Torrey Canyon

Starting Date 
Saturday, March 18, 1967
supertanker run aground
off western coast of Cornwall, England
Estimated Spillage 
857,600–872,300 barrels (35.7–38.6 million gallons)

The Torrey Canyon, a BP chartered 300-meter-long supertanker, ran aground onto Pollard's Rock (in a well-known set of reefs), near Lands End and the Isles of Scilly (an archipelago off the western coast of Cornwall, England), which is a tourist and fishing area. The wreck was attributed to Master's negligence due to taking a short cut and leaving the ship's cook on watch. An eight-mile slick formed by nightfall and reached over 20 miles long the following day. Over the course of several days, all of the ship's crude oil cargo seeped into the Atlantic Ocean. Cornwall beaches were despoiled, and an oil slick crossed the Channel as winds carried it towards France.

Clean-up Efforts 
  • Ten thousand (10,000) tons of dispersants (euphemistically called detergents; primarily BP1002) were applied by 42 vessels to floating oil and oil on beaches (which was plowed in, in some areas) as well as dropped from cliffs into inaccessible coves and poured from helicopters.
  • To sink the ship and burn off the slick, bombs (42 at 1,000 pounds each; 25% missed the stationary target) were used, and then aviation fuel and napalm when the bombs failed to ignite the oil.
  • Foam booms were unsuccessfully used to contain the oil, due to high seas.
  • Manual removal, including straw and gorse to soak up oil on beaches.
  • Three thousand (3,000) tons of chalk containing stearic acid were applied by the French and is believed to have resulted in the sinking and dispersion of the oil due to the chalk’s oleophilic properties (oil affinity).
  • Some of the oil (3,000 tons) was pumped into sewage tankers and dumped into a quarry, after a thick slick hit the Guernsey coastline.
  • It contaminated coastlines of England and France, with 200 miles of the coast of West Cornwall and 100 miles on the southern tip of Cornwall affected.
  • When the tanker broke up, a slick formed and drifted south and remained at sea for two months.
  • "Approximately half of the cargo did not reach the shore because it weathered, evaporated, or was dispersed by natural mechanisms.  For several months following the dispersant application, many shorelines were recoated with oil-dispersant mixtures." (NOAA Incident Report)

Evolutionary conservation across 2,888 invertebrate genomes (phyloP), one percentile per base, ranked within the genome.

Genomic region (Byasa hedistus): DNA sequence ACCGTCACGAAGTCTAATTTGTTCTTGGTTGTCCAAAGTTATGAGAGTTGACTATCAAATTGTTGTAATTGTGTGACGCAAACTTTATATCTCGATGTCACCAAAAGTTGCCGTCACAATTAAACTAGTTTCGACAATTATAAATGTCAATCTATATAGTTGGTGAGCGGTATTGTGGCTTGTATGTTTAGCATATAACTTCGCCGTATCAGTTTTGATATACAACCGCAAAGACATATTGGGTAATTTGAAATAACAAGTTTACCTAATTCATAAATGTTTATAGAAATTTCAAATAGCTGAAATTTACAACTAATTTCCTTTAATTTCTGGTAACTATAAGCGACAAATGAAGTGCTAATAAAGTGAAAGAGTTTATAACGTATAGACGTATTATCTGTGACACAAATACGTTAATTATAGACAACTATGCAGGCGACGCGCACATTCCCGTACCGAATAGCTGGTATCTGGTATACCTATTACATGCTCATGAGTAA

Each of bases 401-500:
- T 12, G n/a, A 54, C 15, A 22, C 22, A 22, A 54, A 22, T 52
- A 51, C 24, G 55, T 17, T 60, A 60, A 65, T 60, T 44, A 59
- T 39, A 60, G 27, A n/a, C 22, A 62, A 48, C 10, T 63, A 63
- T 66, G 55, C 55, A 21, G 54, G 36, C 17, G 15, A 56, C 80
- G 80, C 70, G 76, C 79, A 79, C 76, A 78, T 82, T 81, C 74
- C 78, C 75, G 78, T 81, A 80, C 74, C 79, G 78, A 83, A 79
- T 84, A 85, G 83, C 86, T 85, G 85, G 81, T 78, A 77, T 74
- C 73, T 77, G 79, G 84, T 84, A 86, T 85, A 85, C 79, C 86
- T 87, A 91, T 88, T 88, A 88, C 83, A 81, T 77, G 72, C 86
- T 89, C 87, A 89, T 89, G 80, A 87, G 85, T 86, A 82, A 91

• The incident killed an estimated 25,000 birds (the spill coincided with their northerly migration).
  • The incident killed seals and other marine life, including limpets (snails) on the intertidal rocks.
  • The quarried oil in Guernsey remains there today, appearing as a solid surface on which birds land, become entrapped, and die. When oil is removed from the quarry or water levels and pressure changes, the oil refreshes from the sediment below, which was earlier contaminated by the quarry’s use as a German armaments dump during World War II and, therefore, cannot be dug out.
  • Green weeds grew rampantly due to the enhanced nutrients resulting from the use of dispersants.
  • The incident drew attention to the dangers of dispersants.
  • “Early estimates indicated rapid recovery of species along the beach, while long term studies revealed extremely slow recovery.  Wave-beaten rocky areas that received only light oiling took approximately 5-8 years to return to normal while areas receiving heavy and repeated dispersant applications took 9-10 years to recover.  A 1978 study showed that a rare hermit crab species had not re-appeared in the spill area.” (Incident Report, NOAA)
  • The spill prompted creation of international maritime regulations on pollution, most notably:
  • 1969: International Convention on Civil Liability for Oil Pollution Damage (CLC), which holds liable the owner of the ship from which the polluting oil escaped or was discharged.
  • 1978: International Convention for the Prevention of Pollution from Ships (MARPOL), which imposes regulations intended to prevent and minimize pollution—accidental and from routine operations—from ships.